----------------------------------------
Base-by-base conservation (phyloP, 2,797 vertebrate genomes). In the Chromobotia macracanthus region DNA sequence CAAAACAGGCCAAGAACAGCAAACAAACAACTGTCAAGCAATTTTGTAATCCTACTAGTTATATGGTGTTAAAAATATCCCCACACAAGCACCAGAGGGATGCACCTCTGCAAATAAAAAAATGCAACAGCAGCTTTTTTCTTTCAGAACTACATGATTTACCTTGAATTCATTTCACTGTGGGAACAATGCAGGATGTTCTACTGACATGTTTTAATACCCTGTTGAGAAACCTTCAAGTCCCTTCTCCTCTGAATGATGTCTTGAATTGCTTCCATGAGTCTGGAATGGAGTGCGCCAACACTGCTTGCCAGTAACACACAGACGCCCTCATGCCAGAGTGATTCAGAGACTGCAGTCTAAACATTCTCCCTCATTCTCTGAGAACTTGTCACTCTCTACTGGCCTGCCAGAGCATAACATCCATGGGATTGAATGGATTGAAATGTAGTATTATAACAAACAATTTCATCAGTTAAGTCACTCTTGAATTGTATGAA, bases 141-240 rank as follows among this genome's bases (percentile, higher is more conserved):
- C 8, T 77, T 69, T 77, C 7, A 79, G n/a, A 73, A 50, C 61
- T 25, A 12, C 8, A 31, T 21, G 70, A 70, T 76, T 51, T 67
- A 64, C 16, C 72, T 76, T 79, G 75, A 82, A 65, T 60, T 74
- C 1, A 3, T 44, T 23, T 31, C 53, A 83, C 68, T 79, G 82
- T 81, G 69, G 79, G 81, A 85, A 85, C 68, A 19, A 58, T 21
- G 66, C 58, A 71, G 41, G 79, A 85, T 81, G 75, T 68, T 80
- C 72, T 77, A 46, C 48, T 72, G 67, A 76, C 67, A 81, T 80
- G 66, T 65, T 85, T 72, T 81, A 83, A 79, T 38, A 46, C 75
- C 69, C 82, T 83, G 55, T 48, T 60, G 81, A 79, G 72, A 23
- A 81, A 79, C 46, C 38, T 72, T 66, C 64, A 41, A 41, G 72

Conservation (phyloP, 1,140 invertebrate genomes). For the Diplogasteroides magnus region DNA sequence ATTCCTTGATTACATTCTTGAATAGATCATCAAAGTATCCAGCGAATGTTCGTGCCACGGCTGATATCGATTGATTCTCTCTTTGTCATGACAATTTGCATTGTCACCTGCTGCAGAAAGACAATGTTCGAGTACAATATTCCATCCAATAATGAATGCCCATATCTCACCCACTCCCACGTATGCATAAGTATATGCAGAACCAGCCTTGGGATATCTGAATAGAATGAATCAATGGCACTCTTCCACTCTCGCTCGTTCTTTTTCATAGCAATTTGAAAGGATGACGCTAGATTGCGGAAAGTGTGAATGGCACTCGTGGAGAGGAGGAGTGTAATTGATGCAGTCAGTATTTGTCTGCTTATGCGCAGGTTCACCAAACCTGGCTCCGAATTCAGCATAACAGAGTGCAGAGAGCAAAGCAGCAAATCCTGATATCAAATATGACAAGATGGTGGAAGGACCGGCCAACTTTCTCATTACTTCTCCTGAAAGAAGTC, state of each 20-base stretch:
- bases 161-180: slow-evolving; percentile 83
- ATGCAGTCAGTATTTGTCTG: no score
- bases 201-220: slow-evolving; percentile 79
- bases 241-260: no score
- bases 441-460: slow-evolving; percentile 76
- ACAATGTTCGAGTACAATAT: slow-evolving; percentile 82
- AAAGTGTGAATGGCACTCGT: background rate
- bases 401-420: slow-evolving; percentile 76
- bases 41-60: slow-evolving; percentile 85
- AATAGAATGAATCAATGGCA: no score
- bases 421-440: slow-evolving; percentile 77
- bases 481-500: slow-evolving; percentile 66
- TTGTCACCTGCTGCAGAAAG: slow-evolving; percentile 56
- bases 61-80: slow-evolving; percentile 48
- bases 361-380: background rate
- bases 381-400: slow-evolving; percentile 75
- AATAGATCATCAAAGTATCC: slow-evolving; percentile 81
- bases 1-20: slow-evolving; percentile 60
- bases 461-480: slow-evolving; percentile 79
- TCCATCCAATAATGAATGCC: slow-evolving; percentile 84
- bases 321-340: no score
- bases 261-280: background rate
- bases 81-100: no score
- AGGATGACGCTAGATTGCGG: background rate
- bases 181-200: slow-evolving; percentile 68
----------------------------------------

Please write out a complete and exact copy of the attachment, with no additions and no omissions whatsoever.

Base-by-base conservation (phyloP, 2,797 vertebrate genomes). In the Chromobotia macracanthus region DNA sequence CAAAACAGGCCAAGAACAGCAAACAAACAACTGTCAAGCAATTTTGTAATCCTACTAGTTATATGGTGTTAAAAATATCCCCACACAAGCACCAGAGGGATGCACCTCTGCAAATAAAAAAATGCAACAGCAGCTTTTTTCTTTCAGAACTACATGATTTACCTTGAATTCATTTCACTGTGGGAACAATGCAGGATGTTCTACTGACATGTTTTAATACCCTGTTGAGAAACCTTCAAGTCCCTTCTCCTCTGAATGATGTCTTGAATTGCTTCCATGAGTCTGGAATGGAGTGCGCCAACACTGCTTGCCAGTAACACACAGACGCCCTCATGCCAGAGTGATTCAGAGACTGCAGTCTAAACATTCTCCCTCATTCTCTGAGAACTTGTCACTCTCTACTGGCCTGCCAGAGCATAACATCCATGGGATTGAATGGATTGAAATGTAGTATTATAACAAACAATTTCATCAGTTAAGTCACTCTTGAATTGTATGAA, bases 141-240 rank as follows among this genome's bases (percentile, higher is more conserved):
- C 8, T 77, T 69, T 77, C 7, A 79, G n/a, A 73, A 50, C 61
- T 25, A 12, C 8, A 31, T 21, G 70, A 70, T 76, T 51, T 67
- A 64, C 16, C 72, T 76, T 79, G 75, A 82, A 65, T 60, T 74
- C 1, A 3, T 44, T 23, T 31, C 53, A 83, C 68, T 79, G 82
- T 81, G 69, G 79, G 81, A 85, A 85, C 68, A 19, A 58, T 21
- G 66, C 58, A 71, G 41, G 79, A 85, T 81, G 75, T 68, T 80
- C 72, T 77, A 46, C 48, T 72, G 67, A 76, C 67, A 81, T 80
- G 66, T 65, T 85, T 72, T 81, A 83, A 79, T 38, A 46, C 75
- C 69, C 82, T 83, G 55, T 48, T 60, G 81, A 79, G 72, A 23
- A 81, A 79, C 46, C 38, T 72, T 66, C 64, A 41, A 41, G 72

Conservation (phyloP, 1,140 invertebrate genomes). For the Diplogasteroides magnus region DNA sequence ATTCCTTGATTACATTCTTGAATAGATCATCAAAGTATCCAGCGAATGTTCGTGCCACGGCTGATATCGATTGATTCTCTCTTTGTCATGACAATTTGCATTGTCACCTGCTGCAGAAAGACAATGTTCGAGTACAATATTCCATCCAATAATGAATGCCCATATCTCACCCACTCCCACGTATGCATAAGTATATGCAGAACCAGCCTTGGGATATCTGAATAGAATGAATCAATGGCACTCTTCCACTCTCGCTCGTTCTTTTTCATAGCAATTTGAAAGGATGACGCTAGATTGCGGAAAGTGTGAATGGCACTCGTGGAGAGGAGGAGTGTAATTGATGCAGTCAGTATTTGTCTGCTTATGCGCAGGTTCACCAAACCTGGCTCCGAATTCAGCATAACAGAGTGCAGAGAGCAAAGCAGCAAATCCTGATATCAAATATGACAAGATGGTGGAAGGACCGGCCAACTTTCTCATTACTTCTCCTGAAAGAAGTC, state of each 20-base stretch:
- bases 161-180: slow-evolving; percentile 83
- ATGCAGTCAGTATTTGTCTG: no score
- bases 201-220: slow-evolving; percentile 79
- bases 241-260: no score
- bases 441-460: slow-evolving; percentile 76
- ACAATGTTCGAGTACAATAT: slow-evolving; percentile 82
- AAAGTGTGAATGGCACTCGT: background rate
- bases 401-420: slow-evolving; percentile 76
- bases 41-60: slow-evolving; percentile 85
- AATAGAATGAATCAATGGCA: no score
- bases 421-440: slow-evolving; percentile 77
- bases 481-500: slow-evolving; percentile 66
- TTGTCACCTGCTGCAGAAAG: slow-evolving; percentile 56
- bases 61-80: slow-evolving; percentile 48
- bases 361-380: background rate
- bases 381-400: slow-evolving; percentile 75
- AATAGATCATCAAAGTATCC: slow-evolving; percentile 81
- bases 1-20: slow-evolving; percentile 60
- bases 461-480: slow-evolving; percentile 79
- TCCATCCAATAATGAATGCC: slow-evolving; percentile 84
- bases 321-340: no score
- bases 261-280: background rate
- bases 81-100: no score
- AGGATGACGCTAGATTGCGG: background rate
- bases 181-200: slow-evolving; percentile 68